Here you have Hillary Clinton and Bill Clinton having this Clinton Foundation, with billions of dollars pouring into it from some of the world’s worst tyrannies, like Saudi Arabia and the United Arab Emirates and Qatar and other Gulf states, other people who have all kinds of vested interests in the policies of the United States government. And at the same time, in many cases, both Bill and Hillary Clinton are being personally enriched by those same people, doing speeches, for many hundreds of thousands of dollars, in front of them, at the same time that she’s running the State Department, getting ready to run for president, and soon will be running the executive branch.
Johnson had it all but wrapped it. With a combination of gentle and iron-fisted persuasion, he forced the leaders of South Vietnam into an all-but-final agreement with the North. A cease-fire was imminent, and Humphrey’s election seemed assured.
But at the last minute, the South Vietnamese pulled out. LBJ suspected Nixon had intervened to stop them from signing a peace treaty. In the four years between the sabotage and what Kissinger termed “peace at hand” just prior to the 1972 election, more than 20,000 US troops died in Vietnam. More than 100,000 were wounded. More than a million Vietnamese were killed. But in 1973, Kissinger was given the Nobel Peace Prize for negotiating the same settlement he helped sabotage in 1968.
At The Intercept, Glenn Greenwald lays out some of the most important principles for which the Clinton charitable foundation ostensibly stands (e.g., women’s rights, LGBT rights and economic oppression). He then makes an overwhelming case that the Clinton principles are anathema to the despotic dictatorships “donating” to the Clinton Foundation. Therefore, it follows (unless one believes that electing Hilary Clinton is so important that clear evidence that she is corrupt is irrelevant) that despotic regimes like Saudi Arabia are donating to the Clinton Foundation for reasons other than furthering the stated goals of the Foundation.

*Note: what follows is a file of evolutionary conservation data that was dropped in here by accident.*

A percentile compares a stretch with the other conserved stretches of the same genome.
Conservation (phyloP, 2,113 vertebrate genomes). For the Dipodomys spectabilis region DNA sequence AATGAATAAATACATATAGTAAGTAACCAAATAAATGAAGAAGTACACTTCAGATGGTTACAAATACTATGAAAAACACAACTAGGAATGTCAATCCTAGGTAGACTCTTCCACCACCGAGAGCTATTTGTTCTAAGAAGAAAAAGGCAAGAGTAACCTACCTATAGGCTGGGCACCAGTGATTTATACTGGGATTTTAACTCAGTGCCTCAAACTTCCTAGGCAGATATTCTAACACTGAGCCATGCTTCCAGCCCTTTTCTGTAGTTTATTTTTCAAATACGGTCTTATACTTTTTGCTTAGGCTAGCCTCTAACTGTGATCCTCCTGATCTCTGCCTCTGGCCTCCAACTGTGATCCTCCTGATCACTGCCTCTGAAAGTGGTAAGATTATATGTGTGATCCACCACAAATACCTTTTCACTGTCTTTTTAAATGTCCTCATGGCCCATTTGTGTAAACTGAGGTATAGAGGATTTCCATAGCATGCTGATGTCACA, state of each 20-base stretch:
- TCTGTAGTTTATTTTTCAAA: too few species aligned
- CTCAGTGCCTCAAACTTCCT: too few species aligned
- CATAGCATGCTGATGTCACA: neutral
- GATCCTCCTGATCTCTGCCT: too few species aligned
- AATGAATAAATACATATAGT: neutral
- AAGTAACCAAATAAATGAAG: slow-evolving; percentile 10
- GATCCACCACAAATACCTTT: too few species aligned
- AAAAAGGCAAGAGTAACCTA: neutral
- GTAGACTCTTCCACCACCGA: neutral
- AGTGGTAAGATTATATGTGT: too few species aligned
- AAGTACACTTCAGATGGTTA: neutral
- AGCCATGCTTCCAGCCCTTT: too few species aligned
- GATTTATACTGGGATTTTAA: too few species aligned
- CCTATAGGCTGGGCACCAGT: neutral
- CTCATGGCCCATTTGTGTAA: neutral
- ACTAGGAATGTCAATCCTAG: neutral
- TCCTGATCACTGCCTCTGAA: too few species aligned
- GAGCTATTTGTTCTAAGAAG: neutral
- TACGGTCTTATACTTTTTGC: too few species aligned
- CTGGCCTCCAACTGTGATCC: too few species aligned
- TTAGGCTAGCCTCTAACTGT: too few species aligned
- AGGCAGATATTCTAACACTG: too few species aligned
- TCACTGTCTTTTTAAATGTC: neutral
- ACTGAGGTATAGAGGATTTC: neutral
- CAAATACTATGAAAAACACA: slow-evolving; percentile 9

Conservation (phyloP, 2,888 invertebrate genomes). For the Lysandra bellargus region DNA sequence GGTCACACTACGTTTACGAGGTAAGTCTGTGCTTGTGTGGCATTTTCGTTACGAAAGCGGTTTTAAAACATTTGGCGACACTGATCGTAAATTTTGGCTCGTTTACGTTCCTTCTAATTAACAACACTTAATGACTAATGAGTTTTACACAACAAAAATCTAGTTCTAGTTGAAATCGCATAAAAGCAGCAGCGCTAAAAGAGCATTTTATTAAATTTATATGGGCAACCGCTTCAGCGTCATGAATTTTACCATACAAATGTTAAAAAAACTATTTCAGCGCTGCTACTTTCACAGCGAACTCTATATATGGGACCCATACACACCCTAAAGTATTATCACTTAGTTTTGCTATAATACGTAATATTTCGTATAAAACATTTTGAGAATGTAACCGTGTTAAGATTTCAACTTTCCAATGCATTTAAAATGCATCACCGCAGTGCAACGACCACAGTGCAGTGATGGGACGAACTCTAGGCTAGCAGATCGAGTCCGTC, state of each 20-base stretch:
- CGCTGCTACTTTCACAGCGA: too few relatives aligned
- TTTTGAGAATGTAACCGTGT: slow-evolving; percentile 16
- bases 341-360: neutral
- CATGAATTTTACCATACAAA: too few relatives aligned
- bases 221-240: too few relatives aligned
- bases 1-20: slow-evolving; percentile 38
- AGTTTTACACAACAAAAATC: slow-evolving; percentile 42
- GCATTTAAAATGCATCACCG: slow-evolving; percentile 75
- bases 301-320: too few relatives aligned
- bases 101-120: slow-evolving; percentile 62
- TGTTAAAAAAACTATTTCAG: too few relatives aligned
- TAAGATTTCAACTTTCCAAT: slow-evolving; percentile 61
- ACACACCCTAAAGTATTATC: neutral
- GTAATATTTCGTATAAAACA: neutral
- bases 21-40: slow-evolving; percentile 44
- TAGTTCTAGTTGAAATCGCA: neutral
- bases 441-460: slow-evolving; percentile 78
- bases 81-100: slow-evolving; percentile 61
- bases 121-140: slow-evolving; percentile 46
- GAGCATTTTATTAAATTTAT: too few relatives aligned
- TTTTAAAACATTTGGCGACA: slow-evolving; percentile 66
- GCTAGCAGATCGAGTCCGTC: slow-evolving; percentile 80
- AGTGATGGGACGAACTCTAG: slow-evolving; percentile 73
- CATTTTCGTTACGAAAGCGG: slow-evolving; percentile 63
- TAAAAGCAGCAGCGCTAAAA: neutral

So why are the despots shoveling tens of millions of dollars to the Clinton Foundation? Clinton apologists try to redirect the discussion at this point, arguing that the Clinton Foundation has done some excellent charitable work. Glenn Greenwald responds:
That the Clinton Foundation has done some good work is beyond dispute. But that fact has exactly nothing to do with the profound ethical problems and corruption threats raised by the way its funds have been raised. Hillary Clinton was America’s chief diplomat, and tyrannical regimes such as the Saudis and Qataris jointly donated tens of millions of dollars to an organization run by her family and operated in its name, one whose works has been a prominent feature of her public persona. That extremely valuable opportunity to curry favor with the Clintons, and to secure access to them, continues as she runs for president.
. . . .